But you right, DMZ is often full of bad news.

I am still really curious as to how an IP that is unassinged responds to
ping. That is the question here. Also why does my router logs show LAN
traffic to and from this IP! My guess is that it has something to do
with
the NT domain and spooler trying to find the missing printer. Still a
weird one overall... and I don't care much for guesses anyway. :)

Hey thanks for the help, it's much a appreciated.


Deb

Ari
08-28-08, 06:45 PM
On Thu, 28 Aug 2008 18:08:18 GMT, Deb wrote:

> I am still really curious as to how an IP that is unassinged responds to
> ping. That is the question here. Also why does my router logs show LAN
> traffic to and from this IP! My guess is that it has something to do
> with
> the NT domain and spooler trying to find the missing printer. Still a
> weird one overall... and I don't care much for guesses anyway. :)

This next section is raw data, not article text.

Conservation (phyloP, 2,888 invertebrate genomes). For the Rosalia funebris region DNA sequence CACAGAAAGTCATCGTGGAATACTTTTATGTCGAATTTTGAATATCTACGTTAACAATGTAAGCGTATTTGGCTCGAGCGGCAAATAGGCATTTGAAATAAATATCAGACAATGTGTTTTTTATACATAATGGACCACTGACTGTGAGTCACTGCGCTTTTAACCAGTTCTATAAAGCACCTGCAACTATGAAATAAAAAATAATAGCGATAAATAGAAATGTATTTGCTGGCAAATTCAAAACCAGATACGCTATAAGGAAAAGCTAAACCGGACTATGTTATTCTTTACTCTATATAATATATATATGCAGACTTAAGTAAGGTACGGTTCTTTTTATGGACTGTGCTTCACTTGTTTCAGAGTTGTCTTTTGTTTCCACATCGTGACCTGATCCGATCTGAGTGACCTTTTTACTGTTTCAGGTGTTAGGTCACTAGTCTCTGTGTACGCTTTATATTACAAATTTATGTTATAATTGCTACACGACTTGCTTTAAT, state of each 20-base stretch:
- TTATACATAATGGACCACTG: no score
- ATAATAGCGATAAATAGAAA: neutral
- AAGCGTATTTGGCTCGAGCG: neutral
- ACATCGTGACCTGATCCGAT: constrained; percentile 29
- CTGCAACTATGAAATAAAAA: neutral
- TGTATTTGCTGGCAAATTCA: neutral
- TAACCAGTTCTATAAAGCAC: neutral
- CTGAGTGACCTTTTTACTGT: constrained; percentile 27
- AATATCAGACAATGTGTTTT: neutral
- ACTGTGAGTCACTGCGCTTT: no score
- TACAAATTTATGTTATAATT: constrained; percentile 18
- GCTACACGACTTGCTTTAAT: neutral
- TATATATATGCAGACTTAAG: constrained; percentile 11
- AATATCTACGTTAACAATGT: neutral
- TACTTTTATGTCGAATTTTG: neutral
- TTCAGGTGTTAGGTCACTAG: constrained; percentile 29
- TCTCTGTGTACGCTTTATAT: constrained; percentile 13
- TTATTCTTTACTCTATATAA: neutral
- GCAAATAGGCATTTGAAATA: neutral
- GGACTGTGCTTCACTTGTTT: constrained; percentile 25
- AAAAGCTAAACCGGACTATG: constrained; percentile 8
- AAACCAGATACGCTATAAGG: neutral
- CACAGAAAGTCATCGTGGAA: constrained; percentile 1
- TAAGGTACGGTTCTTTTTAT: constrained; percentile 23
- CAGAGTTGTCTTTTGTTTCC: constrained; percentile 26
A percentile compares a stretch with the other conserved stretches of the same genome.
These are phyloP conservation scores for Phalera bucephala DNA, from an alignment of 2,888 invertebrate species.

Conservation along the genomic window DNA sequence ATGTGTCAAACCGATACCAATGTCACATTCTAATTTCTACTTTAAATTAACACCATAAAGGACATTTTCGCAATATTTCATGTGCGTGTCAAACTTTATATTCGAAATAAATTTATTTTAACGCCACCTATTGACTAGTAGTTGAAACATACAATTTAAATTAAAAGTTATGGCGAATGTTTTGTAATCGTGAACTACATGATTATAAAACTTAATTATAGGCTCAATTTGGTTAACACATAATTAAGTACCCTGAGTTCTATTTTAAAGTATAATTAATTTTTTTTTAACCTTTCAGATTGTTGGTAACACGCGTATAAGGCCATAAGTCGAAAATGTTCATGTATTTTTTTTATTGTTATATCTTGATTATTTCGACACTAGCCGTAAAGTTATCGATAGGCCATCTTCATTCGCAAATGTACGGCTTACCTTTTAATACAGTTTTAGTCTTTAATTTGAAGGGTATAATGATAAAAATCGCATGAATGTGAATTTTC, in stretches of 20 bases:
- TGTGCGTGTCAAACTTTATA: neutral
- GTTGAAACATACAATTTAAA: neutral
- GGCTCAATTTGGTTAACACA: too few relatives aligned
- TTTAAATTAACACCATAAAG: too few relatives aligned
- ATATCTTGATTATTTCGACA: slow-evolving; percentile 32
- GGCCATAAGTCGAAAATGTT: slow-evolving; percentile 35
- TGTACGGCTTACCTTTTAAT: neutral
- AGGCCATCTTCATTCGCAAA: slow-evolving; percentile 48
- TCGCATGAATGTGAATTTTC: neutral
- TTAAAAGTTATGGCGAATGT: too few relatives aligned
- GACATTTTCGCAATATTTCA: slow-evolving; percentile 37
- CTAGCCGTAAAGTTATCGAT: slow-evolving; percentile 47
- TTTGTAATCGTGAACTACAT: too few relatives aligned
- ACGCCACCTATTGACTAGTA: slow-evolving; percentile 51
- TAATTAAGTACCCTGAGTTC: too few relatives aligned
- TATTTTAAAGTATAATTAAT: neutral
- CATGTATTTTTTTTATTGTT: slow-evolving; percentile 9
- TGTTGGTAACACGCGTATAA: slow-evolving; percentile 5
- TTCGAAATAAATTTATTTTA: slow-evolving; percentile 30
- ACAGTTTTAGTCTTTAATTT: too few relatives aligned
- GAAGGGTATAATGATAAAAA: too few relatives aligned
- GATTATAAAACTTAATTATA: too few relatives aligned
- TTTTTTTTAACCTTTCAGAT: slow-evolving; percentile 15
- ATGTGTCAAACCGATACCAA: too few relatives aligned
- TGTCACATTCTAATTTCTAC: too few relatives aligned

What are the chances that this offline printer IP was hacked and there
was a real computer on the other side?

Deb
08-28-08, 10:05 PM
Ari <DROPTheJooseIsLoose@gmail.comCAPITALLETTERS> wrote in
news:6horl0Fnarq0U1@mid.individual.net:

> On Thu, 28 Aug 2008 18:08:18 GMT, Deb wrote:
>
>> I am still really curious as to how an IP that is unassinged responds
>> to ping. That is the question here. Also why does my router logs
>> show LAN traffic to and from this IP! My guess is that it has
>> something to do with
>> the NT domain and spooler trying to find the missing printer. Still
>> a weird one overall... and I don't care much for guesses anyway. :)
>
> What are the chances that this offline printer IP was hacked and there
> was a real computer on the other side?
>

The points you make are both true.

It is all so obvious that unconnected devices are not pingable nor do
they show up in router logs (both incoming/outgoing.) I'm just trying to
understand how this occured...

I appreciate your replies very much.


Thanks,

Deb

Jim Watt
08-29-08, 02:51 AM
On Fri, 29 Aug 2008 03:05:39 GMT, Deb <support@beeswax.com> wrote:

>It is all so obvious that unconnected devices are not pingable nor do